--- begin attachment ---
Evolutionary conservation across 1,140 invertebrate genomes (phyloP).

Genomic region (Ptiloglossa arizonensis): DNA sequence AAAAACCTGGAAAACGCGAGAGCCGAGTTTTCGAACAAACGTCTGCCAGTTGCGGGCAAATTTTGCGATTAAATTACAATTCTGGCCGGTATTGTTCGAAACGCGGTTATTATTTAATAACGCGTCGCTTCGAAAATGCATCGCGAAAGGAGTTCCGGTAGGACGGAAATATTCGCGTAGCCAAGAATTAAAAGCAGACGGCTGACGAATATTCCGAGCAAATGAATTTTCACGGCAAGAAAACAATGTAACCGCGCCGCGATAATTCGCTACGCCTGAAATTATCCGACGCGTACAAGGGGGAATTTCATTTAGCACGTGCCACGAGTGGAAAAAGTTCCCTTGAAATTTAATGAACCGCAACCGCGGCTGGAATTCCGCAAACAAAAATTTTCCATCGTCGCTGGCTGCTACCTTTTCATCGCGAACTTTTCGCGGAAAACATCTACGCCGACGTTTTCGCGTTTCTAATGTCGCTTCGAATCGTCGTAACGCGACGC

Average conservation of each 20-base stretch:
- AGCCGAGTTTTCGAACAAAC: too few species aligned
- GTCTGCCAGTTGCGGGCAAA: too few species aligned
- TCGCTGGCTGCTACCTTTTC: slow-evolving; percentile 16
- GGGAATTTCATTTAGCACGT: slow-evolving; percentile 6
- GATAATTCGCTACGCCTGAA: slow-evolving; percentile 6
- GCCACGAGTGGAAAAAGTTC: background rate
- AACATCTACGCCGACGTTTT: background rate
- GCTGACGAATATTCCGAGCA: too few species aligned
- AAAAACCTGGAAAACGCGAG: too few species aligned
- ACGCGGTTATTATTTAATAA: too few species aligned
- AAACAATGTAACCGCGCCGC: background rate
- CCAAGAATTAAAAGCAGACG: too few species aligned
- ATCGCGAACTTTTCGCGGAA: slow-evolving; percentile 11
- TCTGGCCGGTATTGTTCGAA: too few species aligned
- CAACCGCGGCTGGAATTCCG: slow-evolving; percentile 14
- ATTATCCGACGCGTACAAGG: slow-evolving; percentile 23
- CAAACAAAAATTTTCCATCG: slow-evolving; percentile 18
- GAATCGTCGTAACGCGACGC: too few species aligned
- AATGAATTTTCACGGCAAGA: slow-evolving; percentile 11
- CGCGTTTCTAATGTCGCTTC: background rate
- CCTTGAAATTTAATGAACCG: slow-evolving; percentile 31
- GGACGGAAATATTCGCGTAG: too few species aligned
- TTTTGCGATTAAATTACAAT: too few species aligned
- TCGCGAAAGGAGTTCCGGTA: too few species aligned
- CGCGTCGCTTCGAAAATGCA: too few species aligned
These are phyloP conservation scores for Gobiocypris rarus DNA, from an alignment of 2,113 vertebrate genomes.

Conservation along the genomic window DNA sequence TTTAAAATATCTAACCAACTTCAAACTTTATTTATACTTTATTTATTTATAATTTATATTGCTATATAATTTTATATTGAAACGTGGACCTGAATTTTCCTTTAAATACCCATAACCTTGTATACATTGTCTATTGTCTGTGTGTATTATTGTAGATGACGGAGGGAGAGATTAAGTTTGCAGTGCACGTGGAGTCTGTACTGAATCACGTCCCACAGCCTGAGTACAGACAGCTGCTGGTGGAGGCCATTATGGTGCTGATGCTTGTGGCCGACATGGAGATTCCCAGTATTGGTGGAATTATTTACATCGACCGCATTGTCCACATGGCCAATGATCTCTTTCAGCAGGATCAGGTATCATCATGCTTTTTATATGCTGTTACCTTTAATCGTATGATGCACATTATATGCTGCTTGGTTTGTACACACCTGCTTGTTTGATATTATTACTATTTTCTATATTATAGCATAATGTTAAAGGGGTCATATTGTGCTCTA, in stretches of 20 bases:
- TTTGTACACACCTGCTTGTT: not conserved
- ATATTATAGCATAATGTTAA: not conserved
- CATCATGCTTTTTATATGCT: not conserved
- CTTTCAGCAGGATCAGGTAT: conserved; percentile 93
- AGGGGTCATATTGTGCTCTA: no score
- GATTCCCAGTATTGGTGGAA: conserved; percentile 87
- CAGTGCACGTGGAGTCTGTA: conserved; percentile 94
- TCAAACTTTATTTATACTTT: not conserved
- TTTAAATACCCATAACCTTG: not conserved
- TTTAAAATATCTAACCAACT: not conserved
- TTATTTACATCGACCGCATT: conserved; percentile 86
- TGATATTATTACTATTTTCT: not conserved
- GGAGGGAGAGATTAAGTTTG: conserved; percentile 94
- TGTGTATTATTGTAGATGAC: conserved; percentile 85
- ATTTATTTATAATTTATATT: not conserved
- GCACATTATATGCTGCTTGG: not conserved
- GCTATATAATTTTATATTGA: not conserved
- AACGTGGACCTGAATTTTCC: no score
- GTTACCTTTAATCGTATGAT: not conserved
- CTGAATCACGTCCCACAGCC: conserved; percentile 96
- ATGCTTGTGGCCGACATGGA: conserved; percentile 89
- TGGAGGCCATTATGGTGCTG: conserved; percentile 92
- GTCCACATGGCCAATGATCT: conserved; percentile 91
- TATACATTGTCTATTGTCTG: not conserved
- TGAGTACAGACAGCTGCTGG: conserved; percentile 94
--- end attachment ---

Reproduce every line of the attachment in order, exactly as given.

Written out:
Evolutionary conservation across 1,140 invertebrate genomes (phyloP).

Genomic region (Ptiloglossa arizonensis): DNA sequence AAAAACCTGGAAAACGCGAGAGCCGAGTTTTCGAACAAACGTCTGCCAGTTGCGGGCAAATTTTGCGATTAAATTACAATTCTGGCCGGTATTGTTCGAAACGCGGTTATTATTTAATAACGCGTCGCTTCGAAAATGCATCGCGAAAGGAGTTCCGGTAGGACGGAAATATTCGCGTAGCCAAGAATTAAAAGCAGACGGCTGACGAATATTCCGAGCAAATGAATTTTCACGGCAAGAAAACAATGTAACCGCGCCGCGATAATTCGCTACGCCTGAAATTATCCGACGCGTACAAGGGGGAATTTCATTTAGCACGTGCCACGAGTGGAAAAAGTTCCCTTGAAATTTAATGAACCGCAACCGCGGCTGGAATTCCGCAAACAAAAATTTTCCATCGTCGCTGGCTGCTACCTTTTCATCGCGAACTTTTCGCGGAAAACATCTACGCCGACGTTTTCGCGTTTCTAATGTCGCTTCGAATCGTCGTAACGCGACGC

Average conservation of each 20-base stretch:
- AGCCGAGTTTTCGAACAAAC: too few species aligned
- GTCTGCCAGTTGCGGGCAAA: too few species aligned
- TCGCTGGCTGCTACCTTTTC: slow-evolving; percentile 16
- GGGAATTTCATTTAGCACGT: slow-evolving; percentile 6
- GATAATTCGCTACGCCTGAA: slow-evolving; percentile 6
- GCCACGAGTGGAAAAAGTTC: background rate
- AACATCTACGCCGACGTTTT: background rate
- GCTGACGAATATTCCGAGCA: too few species aligned
- AAAAACCTGGAAAACGCGAG: too few species aligned
- ACGCGGTTATTATTTAATAA: too few species aligned
- AAACAATGTAACCGCGCCGC: background rate
- CCAAGAATTAAAAGCAGACG: too few species aligned
- ATCGCGAACTTTTCGCGGAA: slow-evolving; percentile 11
- TCTGGCCGGTATTGTTCGAA: too few species aligned
- CAACCGCGGCTGGAATTCCG: slow-evolving; percentile 14
- ATTATCCGACGCGTACAAGG: slow-evolving; percentile 23
- CAAACAAAAATTTTCCATCG: slow-evolving; percentile 18
- GAATCGTCGTAACGCGACGC: too few species aligned
- AATGAATTTTCACGGCAAGA: slow-evolving; percentile 11
- CGCGTTTCTAATGTCGCTTC: background rate
- CCTTGAAATTTAATGAACCG: slow-evolving; percentile 31
- GGACGGAAATATTCGCGTAG: too few species aligned
- TTTTGCGATTAAATTACAAT: too few species aligned
- TCGCGAAAGGAGTTCCGGTA: too few species aligned
- CGCGTCGCTTCGAAAATGCA: too few species aligned
These are phyloP conservation scores for Gobiocypris rarus DNA, from an alignment of 2,113 vertebrate genomes.

Conservation along the genomic window DNA sequence TTTAAAATATCTAACCAACTTCAAACTTTATTTATACTTTATTTATTTATAATTTATATTGCTATATAATTTTATATTGAAACGTGGACCTGAATTTTCCTTTAAATACCCATAACCTTGTATACATTGTCTATTGTCTGTGTGTATTATTGTAGATGACGGAGGGAGAGATTAAGTTTGCAGTGCACGTGGAGTCTGTACTGAATCACGTCCCACAGCCTGAGTACAGACAGCTGCTGGTGGAGGCCATTATGGTGCTGATGCTTGTGGCCGACATGGAGATTCCCAGTATTGGTGGAATTATTTACATCGACCGCATTGTCCACATGGCCAATGATCTCTTTCAGCAGGATCAGGTATCATCATGCTTTTTATATGCTGTTACCTTTAATCGTATGATGCACATTATATGCTGCTTGGTTTGTACACACCTGCTTGTTTGATATTATTACTATTTTCTATATTATAGCATAATGTTAAAGGGGTCATATTGTGCTCTA, in stretches of 20 bases:
- TTTGTACACACCTGCTTGTT: not conserved
- ATATTATAGCATAATGTTAA: not conserved
- CATCATGCTTTTTATATGCT: not conserved
- CTTTCAGCAGGATCAGGTAT: conserved; percentile 93
- AGGGGTCATATTGTGCTCTA: no score
- GATTCCCAGTATTGGTGGAA: conserved; percentile 87
- CAGTGCACGTGGAGTCTGTA: conserved; percentile 94
- TCAAACTTTATTTATACTTT: not conserved
- TTTAAATACCCATAACCTTG: not conserved
- TTTAAAATATCTAACCAACT: not conserved
- TTATTTACATCGACCGCATT: conserved; percentile 86
- TGATATTATTACTATTTTCT: not conserved
- GGAGGGAGAGATTAAGTTTG: conserved; percentile 94
- TGTGTATTATTGTAGATGAC: conserved; percentile 85
- ATTTATTTATAATTTATATT: not conserved
- GCACATTATATGCTGCTTGG: not conserved
- GCTATATAATTTTATATTGA: not conserved
- AACGTGGACCTGAATTTTCC: no score
- GTTACCTTTAATCGTATGAT: not conserved
- CTGAATCACGTCCCACAGCC: conserved; percentile 96
- ATGCTTGTGGCCGACATGGA: conserved; percentile 89
- TGGAGGCCATTATGGTGCTG: conserved; percentile 92
- GTCCACATGGCCAATGATCT: conserved; percentile 91
- TATACATTGTCTATTGTCTG: not conserved
- TGAGTACAGACAGCTGCTGG: conserved; percentile 94